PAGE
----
South Sudan: First return convoy from Uganda on its way; UNHCR welcomes new donations from USA and African Union
The first convoy of 160 Sudanese refugees in Uganda repatriating to South Sudan left this morning (Tuesday) from the northern district of Moyo to Kadjo Keji, some 30 kilometres north of the Ugandan border. From now until the rainy season starts in June - when the roads become impassable - UNHCR plans to help 160 refugees a day return home to their areas of origin. So far, 27,000 of the some 174,000 Sudanese refugees in Uganda have registered to repatriate.
In preparation for the return, representatives from Sudanese communities and local authorities in the return areas came to Uganda in mid-April on a "come-and-inform visit" to tell refugee leaders what they could expect back home.
Last week, UNHCR sent 13 refugee leaders on a two-day "go-and-see visit" to South Sudan, where they saw for themselves the health, education and water conditions in the area. After also talking with the local population in Kajo Keji area, refugee leaders returned to the refugee settlements in Moyo to tell refugees about their findings so they could make their own decision about returning.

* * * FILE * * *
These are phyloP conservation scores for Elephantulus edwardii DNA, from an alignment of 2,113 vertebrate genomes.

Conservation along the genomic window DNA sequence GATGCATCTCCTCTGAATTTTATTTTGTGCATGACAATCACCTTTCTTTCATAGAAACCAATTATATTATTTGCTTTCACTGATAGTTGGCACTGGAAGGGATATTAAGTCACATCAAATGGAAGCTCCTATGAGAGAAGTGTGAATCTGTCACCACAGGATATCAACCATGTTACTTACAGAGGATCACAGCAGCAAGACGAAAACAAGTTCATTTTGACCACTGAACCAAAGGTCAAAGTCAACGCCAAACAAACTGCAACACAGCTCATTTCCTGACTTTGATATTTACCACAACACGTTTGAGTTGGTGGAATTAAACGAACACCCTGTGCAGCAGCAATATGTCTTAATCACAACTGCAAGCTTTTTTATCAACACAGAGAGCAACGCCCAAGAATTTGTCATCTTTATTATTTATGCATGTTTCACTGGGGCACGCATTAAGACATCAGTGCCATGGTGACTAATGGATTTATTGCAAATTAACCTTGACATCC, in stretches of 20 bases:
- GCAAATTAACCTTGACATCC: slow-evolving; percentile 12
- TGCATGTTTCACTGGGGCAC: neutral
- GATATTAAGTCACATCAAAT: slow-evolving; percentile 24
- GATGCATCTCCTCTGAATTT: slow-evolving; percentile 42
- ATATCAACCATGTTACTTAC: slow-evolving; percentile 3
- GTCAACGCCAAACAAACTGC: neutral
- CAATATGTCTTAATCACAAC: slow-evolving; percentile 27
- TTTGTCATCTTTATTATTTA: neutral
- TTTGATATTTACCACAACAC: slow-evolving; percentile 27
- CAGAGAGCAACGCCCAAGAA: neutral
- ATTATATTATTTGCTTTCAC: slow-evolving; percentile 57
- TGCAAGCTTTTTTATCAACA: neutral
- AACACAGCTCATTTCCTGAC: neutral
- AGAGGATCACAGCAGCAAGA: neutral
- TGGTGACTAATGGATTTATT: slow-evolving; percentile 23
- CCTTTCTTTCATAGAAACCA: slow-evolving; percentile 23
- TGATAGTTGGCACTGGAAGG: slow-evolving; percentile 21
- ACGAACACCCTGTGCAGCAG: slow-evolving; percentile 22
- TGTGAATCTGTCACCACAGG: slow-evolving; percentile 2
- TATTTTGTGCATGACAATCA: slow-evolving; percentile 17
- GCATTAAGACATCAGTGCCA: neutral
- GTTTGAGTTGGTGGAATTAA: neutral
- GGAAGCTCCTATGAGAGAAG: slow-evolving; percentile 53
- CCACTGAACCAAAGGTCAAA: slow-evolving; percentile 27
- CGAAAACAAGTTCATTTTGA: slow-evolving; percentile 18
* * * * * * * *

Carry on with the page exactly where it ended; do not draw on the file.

There are still 350,000 Sudanese refugees in neighbouring countries and some 4 million internally displaced in Sudan itself. Since UNHCR started voluntary repatriations in December 2005, some 3,000 refugees have returned from neighbouring countries to South Sudan.
In a related development, we welcome the U.S. government's announcement yesterday of contributions for our 2006 Supplementary Appeals for the return and reintegration of Sudanese refugees to South Sudan, and for protection and assistance to refugees and internally displaced persons in Darfur. The U.S. announcement said $12 million would be for the South Sudan repatriation and $5.56 million for our work in Darfur.
We also welcome a US$100,000 contribution last week from the African Union to support the UNHCR repatriation process to South Sudan. This amount will be earmarked for education, mainly for returnee girls.